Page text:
Last night, A&E premiered their new reality show, “Modern Dads,” about four stay-at-home dads in Austin, Texas, and I feel compelled to admit that I kinda sorta liked it. I was prepared to be annoyed and possibly offended by it, for a number of reasons. First of all, it bothers me that stay-at-home dads are considered “modern,” while stay-at-home moms are deemed “old-fashioned.” But A&E did not create that dynamic, so I really shouldn’t blame them for calling it like it is. The show’s tagline reads: “A good day at the office for them is just keeping their kids, and their manhood, alive.” Why are dads just expected to keep their kids alive, while moms are expected to nurture and educate them? The whole premise of the show seemed gender-biased and absurd. That was before I watched it.
In the previews, the show’s four dads came across as stereotypical caricatures – there’s the new dad, the single dad, the step-dad, and the veteran dad of four. The ads proclaimed: “They’re like a fraternity, but this time around, all-nighters, babes in your bed, empty bottles and projectile vomit carry a whole new meaning: they’re on 24/7 dad-duty.” I imagined the show would be mostly bad one-liners and bathroom humor.
Don’t get me wrong, there is a lot of that. Still, the new show has potential. The guys may swear and do stupid stuff, but what parent hasn’t been there? I have personally never made a friend jump into my moving car for fear that stopping to let him in would wake my baby sleeping in the back, but that seems both perfectly plausible and hilarious. As the Entertainment Weekly reviewer put it, “I know zero people who cannot either relate to this scenario directly or get an eye-rolly chuckle out of it.”
Though the dads each have their issues, they generally take fatherhood seriously, and seem comfortable deferring to their attractive, successful wives. More importantly, they seem to genuinely love, respect, and appreciate their wives, something that is increasingly rare on TV. For their part, the moms acknowledge the dads’ important contributions and try to support them. A Slate reviewer emphasized these refreshing relationships when comparing “Modern Dads” to NBC’s short-lived “Guys With Kids:” “Unlike on its scripted predecessor, on Modern Dads, fathers actually like their children and their spouses.” That means a lot to me. Throughout the premiere episode, my husband was laughing, nodding, and identifying with the dads and the situations they found themselves in on the show. I’m not sure what audience A&E is seeking to appeal to with “Modern Dads,” but my stay at home dad household will be tuning in again next week for sure.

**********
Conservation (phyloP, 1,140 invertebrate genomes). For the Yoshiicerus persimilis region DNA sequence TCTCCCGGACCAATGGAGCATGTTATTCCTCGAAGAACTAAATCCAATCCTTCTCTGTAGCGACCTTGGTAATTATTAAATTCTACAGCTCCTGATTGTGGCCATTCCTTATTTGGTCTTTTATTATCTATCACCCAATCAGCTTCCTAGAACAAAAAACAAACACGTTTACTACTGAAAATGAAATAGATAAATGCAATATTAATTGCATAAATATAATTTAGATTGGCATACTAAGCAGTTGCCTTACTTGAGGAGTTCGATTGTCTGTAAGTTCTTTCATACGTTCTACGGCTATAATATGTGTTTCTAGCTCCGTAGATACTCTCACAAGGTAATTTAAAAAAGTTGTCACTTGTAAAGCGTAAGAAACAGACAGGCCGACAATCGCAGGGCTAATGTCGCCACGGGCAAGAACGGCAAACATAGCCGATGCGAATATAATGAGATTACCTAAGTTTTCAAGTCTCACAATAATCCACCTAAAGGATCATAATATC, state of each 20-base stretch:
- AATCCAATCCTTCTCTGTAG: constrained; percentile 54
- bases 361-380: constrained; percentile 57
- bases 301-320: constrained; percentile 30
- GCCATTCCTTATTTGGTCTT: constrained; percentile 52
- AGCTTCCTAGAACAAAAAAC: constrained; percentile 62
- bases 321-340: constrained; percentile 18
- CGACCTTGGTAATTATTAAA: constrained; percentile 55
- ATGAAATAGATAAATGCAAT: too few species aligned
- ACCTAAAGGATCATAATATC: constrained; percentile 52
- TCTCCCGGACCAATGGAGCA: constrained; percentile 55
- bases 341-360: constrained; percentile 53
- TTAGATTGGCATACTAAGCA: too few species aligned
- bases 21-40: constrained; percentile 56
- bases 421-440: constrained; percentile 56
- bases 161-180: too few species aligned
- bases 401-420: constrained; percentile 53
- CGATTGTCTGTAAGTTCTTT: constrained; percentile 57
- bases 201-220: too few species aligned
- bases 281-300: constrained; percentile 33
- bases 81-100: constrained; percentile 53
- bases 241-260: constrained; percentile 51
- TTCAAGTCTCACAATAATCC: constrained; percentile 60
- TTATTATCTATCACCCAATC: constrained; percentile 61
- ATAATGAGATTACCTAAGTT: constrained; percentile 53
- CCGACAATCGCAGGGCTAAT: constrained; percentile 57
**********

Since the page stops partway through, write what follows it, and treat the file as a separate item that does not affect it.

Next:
After the premiere reversed my negative preconceived notions about the show, I decided to find out a bit more about it. On A&E’s website, I learned that 6 of the 8 executive producers on the show are women. I’d be willing to bet that at least one of those women is married to a stay at home dad. That changed my whole perception of the show – rather than a comical “Three Men and a Baby” farce about a man’s inability to raise his children, “Modern Dads” aims to confront the emasculating stigma of being a full-time dad and demonstrate that it takes a real man to be a good father.
In A&E’s Q&A with the stars, step-dad Sean is asked: “What was the biggest change you had to make when you became a dad?” He replies, “I had to start wearing clothes when walking around the house. I remember seeing my parents naked, and it is not my favorite memory.” I wish he had said something about how the awesome responsibility of raising two young girls had prompted him to model the values he wants to instill in them. Then again, I am pretty sure my husband would have given the same answer!